I skipped the Ladies Short Program, so I'll pick up the action on Sunday with the Pairs Free Skate. Vise and Baldwin had another great skate, probably the best program I've seen them perform, and Denney and Coughlin brought the audience to its feet with their close-to-perfect performance. Savchenko and Szolkowy rebounded from Saturday and gave an inspired performance of what I think will become another signature program for them. They always take chances on new music and choreography, and I appreciate the unique quality of their skating.

I spent most of the Ladies Free Skate reading the skating message boards on my Blackberry, but I did enjoy Alissa Czisny's program. I love "Valse Triste" and Alissa is a skater who can do the music justice. Hopefully, her jumps will get a little stronger as the season goes along and by Nationals the program will be a masterpiece!

The Exhibition is always a nice way to end the event, and this year's provided some memorable moments. My favorite performances of the night were given by Denis Ten, Takahiko Kozuka, Savchenko and Szolkowy, and Davis and White. Denis was flying across the ice and skated so lyrically to the music of Cinema Paradiso. Takahiko could just skate around the rink without jumping and it would be incredible to watch his mastery over the blade. Aliona and Robin have "it" and owned the ice as they performed yet more unique moves to a quiet but powerful piece of music. And Meryl and Charlie closed the show to Adele's "Someone Like You," displaying that simmering-under-the-surface emotion they exhibit so well. Their darker and melancholy programs (e.g. Eleanor Rigby, Billie Jean) are some of my favorites.

The level of the skating in this competition was a little up and down, but the highs made up for the lows! I thought Ontario was an excellent host city even though the attendance was dismal. The weather and the convenience of the hotel, the arena, and the airport made up for the sparse crowd. A couple of notes to the USFSA, though, if I may:

1. I know you want the seats filled on the side of the arena that will be seen on TV, but I would like to be able to sit on the judges' side if I so choose. The ice dancers face most of their lifts and dance moves to the judges' side, so we only got to see the backside of those elements.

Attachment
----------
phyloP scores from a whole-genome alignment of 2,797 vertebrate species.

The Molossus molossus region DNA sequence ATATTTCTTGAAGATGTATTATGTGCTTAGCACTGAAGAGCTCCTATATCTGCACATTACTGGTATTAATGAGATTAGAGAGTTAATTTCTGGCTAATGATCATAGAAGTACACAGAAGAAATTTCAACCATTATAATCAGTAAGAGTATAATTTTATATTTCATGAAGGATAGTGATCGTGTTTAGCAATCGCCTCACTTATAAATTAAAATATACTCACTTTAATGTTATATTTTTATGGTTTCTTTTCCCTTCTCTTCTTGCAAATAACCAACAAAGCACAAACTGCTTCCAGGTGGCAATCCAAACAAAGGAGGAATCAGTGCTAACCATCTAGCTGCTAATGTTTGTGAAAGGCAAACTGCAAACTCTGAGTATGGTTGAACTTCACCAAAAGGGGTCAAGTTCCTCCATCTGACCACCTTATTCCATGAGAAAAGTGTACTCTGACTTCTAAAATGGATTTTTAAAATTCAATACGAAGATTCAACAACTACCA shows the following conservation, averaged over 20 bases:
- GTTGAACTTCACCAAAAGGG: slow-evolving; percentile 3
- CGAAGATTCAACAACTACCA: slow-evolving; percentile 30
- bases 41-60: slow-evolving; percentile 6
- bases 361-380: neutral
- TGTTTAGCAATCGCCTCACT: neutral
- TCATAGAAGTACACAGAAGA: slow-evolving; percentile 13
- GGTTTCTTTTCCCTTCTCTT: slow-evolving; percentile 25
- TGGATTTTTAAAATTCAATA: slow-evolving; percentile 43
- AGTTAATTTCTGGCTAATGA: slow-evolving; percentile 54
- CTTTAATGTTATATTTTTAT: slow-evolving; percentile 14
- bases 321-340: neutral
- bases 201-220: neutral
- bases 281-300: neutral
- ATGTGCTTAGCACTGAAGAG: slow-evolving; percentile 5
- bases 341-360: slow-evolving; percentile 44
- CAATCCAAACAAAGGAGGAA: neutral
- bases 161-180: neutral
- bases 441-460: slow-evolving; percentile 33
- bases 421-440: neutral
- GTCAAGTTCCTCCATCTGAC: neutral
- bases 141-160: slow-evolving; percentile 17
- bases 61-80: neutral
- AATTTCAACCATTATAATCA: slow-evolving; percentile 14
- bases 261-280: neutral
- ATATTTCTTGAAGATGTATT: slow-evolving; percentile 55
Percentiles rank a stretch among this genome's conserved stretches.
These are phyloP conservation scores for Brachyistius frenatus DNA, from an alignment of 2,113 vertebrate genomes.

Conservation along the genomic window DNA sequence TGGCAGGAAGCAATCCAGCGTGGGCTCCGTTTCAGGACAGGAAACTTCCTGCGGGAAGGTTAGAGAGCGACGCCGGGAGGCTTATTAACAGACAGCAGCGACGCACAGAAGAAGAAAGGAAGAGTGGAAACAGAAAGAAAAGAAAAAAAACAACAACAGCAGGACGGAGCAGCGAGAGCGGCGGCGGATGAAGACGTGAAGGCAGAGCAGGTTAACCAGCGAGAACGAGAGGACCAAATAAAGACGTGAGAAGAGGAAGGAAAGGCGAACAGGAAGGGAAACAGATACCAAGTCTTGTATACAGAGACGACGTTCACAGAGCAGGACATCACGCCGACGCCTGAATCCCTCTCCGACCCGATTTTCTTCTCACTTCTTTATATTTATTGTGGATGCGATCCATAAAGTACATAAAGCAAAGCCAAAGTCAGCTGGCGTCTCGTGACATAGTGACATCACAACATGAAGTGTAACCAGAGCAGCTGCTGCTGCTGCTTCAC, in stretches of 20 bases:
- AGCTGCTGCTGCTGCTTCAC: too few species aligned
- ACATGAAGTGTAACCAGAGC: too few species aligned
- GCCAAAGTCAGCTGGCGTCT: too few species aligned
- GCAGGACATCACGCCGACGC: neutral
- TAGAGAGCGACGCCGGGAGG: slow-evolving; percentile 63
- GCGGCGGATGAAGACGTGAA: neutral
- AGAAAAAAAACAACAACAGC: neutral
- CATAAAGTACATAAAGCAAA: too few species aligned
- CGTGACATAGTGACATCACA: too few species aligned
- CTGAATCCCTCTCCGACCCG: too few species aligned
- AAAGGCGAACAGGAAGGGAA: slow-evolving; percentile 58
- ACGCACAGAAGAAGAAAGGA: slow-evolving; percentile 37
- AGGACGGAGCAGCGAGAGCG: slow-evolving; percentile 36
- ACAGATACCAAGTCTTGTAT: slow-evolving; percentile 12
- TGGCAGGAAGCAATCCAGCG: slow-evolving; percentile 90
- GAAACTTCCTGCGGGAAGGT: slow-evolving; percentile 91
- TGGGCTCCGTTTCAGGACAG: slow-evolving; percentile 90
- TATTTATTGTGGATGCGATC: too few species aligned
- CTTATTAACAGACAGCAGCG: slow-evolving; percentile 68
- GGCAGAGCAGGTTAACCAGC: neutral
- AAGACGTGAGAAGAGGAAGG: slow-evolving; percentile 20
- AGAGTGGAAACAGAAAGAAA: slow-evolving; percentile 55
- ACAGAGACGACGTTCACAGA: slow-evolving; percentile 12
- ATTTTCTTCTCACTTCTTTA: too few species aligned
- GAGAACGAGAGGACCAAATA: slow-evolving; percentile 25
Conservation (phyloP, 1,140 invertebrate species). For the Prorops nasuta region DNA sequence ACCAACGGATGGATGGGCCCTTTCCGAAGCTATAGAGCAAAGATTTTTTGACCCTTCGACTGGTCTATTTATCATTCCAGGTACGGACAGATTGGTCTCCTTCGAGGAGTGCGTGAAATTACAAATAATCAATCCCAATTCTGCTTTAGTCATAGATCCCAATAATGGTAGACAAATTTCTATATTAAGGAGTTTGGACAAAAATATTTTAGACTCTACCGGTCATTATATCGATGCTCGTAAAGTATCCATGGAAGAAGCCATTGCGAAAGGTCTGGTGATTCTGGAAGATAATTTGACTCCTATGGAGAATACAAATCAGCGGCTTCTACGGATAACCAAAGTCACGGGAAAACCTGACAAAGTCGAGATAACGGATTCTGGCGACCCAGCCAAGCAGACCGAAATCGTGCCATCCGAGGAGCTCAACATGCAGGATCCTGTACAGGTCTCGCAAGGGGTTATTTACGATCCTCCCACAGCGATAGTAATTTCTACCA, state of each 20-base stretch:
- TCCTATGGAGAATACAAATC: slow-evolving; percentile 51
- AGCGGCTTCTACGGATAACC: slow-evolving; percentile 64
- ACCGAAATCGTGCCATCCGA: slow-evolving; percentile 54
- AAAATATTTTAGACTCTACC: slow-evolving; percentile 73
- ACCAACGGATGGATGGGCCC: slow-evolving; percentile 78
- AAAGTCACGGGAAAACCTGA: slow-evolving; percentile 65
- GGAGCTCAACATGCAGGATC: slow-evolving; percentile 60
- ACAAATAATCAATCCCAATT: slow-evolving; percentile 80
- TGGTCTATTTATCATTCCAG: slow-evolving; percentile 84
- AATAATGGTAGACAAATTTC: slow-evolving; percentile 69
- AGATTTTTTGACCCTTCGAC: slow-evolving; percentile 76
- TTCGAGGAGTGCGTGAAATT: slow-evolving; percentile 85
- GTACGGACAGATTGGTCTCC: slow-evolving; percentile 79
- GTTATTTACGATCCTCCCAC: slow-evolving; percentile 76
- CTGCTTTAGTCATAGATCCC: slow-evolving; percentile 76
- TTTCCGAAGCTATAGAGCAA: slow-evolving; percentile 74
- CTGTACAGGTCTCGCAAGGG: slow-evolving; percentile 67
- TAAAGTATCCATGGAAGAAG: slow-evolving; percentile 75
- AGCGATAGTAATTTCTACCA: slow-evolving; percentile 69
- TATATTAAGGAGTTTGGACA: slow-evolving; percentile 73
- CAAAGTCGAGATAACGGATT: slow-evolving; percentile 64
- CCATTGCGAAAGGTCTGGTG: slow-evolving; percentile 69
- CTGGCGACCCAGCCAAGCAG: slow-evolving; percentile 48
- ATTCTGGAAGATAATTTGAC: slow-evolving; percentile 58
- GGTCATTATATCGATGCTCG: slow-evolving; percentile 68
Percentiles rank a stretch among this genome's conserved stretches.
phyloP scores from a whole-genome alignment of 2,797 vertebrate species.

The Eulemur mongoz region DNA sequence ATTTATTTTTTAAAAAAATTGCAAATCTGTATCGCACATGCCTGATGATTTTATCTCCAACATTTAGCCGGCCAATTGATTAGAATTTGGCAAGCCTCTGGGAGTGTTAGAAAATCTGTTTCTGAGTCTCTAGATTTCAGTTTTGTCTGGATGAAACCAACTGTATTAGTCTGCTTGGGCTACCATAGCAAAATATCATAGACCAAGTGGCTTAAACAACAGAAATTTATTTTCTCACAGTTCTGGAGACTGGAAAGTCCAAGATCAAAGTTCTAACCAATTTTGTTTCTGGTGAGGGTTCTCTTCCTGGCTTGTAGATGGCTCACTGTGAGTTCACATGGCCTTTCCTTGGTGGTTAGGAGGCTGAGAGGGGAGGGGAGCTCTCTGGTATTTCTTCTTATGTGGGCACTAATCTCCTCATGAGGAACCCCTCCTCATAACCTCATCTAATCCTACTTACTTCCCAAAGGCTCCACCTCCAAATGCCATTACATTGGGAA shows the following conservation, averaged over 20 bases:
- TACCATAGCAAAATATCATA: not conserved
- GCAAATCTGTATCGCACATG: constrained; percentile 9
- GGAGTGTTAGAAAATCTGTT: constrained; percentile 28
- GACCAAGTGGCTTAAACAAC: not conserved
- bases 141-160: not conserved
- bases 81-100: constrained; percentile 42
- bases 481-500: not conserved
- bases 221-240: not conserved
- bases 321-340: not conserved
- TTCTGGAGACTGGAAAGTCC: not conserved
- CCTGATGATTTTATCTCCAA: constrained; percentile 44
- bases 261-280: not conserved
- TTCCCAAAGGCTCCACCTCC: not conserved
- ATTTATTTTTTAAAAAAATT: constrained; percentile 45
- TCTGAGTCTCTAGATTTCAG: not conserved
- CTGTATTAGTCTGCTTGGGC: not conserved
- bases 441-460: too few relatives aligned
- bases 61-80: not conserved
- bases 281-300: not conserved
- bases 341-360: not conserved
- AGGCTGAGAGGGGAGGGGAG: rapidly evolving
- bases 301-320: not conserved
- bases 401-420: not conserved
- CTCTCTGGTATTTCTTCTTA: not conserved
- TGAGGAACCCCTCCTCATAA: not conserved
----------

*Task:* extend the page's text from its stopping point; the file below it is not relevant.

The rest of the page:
2. Please let us sit wherever we'd like for practice sessions. Since I was mandated to sit across from the judges during the event, I wanted to sit on the opposite side of the arena during practice for a different vantage point and to take better photographs. However, we weren't allowed over there. I've only been to one other event that restricted seating at practice and that was Worlds '09 in L.A.

Well, that's a wrap from Skate America! I hope you enjoyed the reports and photos and will continue to follow my blog. I'll be attending my first Grand Prix Final this year and am looking forward to providing thoughts and photos from Quebec City! The next few months should prove to be exciting as I'm also working toward the publication of my first novel, due to be released in early 2012. I think it's a story many skating fans will enjoy, and I'll be posting more details as we get closer to the release date!

I'll leave you with a couple of videos I took at the USFSA's Friends of Figure Skating breakfast. The three American dance teams - Davis/White, Hubbell/Donohue, and Cannuscio/Lorello - and Doug Razzano attended the event and spoke briefly to the FOFS members:

Monday, October 24, 2011

Skate America Sunday Events Photos

Sunday was another full day of events, so I'm quickly posting all photos from today and will provide some thoughts later! Here are the Pairs Short Program (from Saturday), Pairs Free Skate, and Ladies Free Skate photos:
2011 Skate America Pairs SP, Free Skate, and Ladies Free Skate

And the photos from tonight's Exhibition:
2011 Skate America Exhibition

Saturday, October 22, 2011

Skate America Saturday Practice, Men's FS, and Free Dance Photos

Will write some thoughts on the competitions later but wanted to quickly post my photos from Saturday morning practice, the men's free skate, and the free dance: